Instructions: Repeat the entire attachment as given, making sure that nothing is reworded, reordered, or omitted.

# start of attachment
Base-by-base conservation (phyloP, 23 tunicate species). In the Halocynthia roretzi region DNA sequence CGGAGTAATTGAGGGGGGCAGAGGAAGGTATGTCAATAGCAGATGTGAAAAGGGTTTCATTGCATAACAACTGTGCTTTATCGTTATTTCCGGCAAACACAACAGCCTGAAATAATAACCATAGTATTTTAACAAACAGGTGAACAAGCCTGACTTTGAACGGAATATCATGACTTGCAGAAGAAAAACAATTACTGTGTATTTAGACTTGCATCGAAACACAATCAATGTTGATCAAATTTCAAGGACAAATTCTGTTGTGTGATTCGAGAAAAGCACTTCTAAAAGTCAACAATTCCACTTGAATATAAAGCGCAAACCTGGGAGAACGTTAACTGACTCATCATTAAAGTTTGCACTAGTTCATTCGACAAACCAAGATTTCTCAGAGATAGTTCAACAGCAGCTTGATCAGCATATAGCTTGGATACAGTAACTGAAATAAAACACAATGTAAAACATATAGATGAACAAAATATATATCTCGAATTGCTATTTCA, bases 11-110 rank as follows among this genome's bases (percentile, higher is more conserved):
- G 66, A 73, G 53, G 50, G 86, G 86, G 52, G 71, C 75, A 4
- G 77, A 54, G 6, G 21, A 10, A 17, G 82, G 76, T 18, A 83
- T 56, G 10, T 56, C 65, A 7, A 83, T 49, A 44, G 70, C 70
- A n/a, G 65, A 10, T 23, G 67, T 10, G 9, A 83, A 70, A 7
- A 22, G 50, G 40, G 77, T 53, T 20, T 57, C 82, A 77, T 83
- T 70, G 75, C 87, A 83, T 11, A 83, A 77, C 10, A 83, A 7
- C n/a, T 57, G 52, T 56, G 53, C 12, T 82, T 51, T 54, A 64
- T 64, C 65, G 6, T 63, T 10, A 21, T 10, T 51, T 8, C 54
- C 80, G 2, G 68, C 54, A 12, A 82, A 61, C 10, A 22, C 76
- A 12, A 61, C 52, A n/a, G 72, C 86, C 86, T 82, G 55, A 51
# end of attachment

Base-by-base conservation (phyloP, 23 tunicate species). In the Halocynthia roretzi region DNA sequence CGGAGTAATTGAGGGGGGCAGAGGAAGGTATGTCAATAGCAGATGTGAAAAGGGTTTCATTGCATAACAACTGTGCTTTATCGTTATTTCCGGCAAACACAACAGCCTGAAATAATAACCATAGTATTTTAACAAACAGGTGAACAAGCCTGACTTTGAACGGAATATCATGACTTGCAGAAGAAAAACAATTACTGTGTATTTAGACTTGCATCGAAACACAATCAATGTTGATCAAATTTCAAGGACAAATTCTGTTGTGTGATTCGAGAAAAGCACTTCTAAAAGTCAACAATTCCACTTGAATATAAAGCGCAAACCTGGGAGAACGTTAACTGACTCATCATTAAAGTTTGCACTAGTTCATTCGACAAACCAAGATTTCTCAGAGATAGTTCAACAGCAGCTTGATCAGCATATAGCTTGGATACAGTAACTGAAATAAAACACAATGTAAAACATATAGATGAACAAAATATATATCTCGAATTGCTATTTCA, bases 11-110 rank as follows among this genome's bases (percentile, higher is more conserved):
- G 66, A 73, G 53, G 50, G 86, G 86, G 52, G 71, C 75, A 4
- G 77, A 54, G 6, G 21, A 10, A 17, G 82, G 76, T 18, A 83
- T 56, G 10, T 56, C 65, A 7, A 83, T 49, A 44, G 70, C 70
- A n/a, G 65, A 10, T 23, G 67, T 10, G 9, A 83, A 70, A 7
- A 22, G 50, G 40, G 77, T 53, T 20, T 57, C 82, A 77, T 83
- T 70, G 75, C 87, A 83, T 11, A 83, A 77, C 10, A 83, A 7
- C n/a, T 57, G 52, T 56, G 53, C 12, T 82, T 51, T 54, A 64
- T 64, C 65, G 6, T 63, T 10, A 21, T 10, T 51, T 8, C 54
- C 80, G 2, G 68, C 54, A 12, A 82, A 61, C 10, A 22, C 76
- A 12, A 61, C 52, A n/a, G 72, C 86, C 86, T 82, G 55, A 51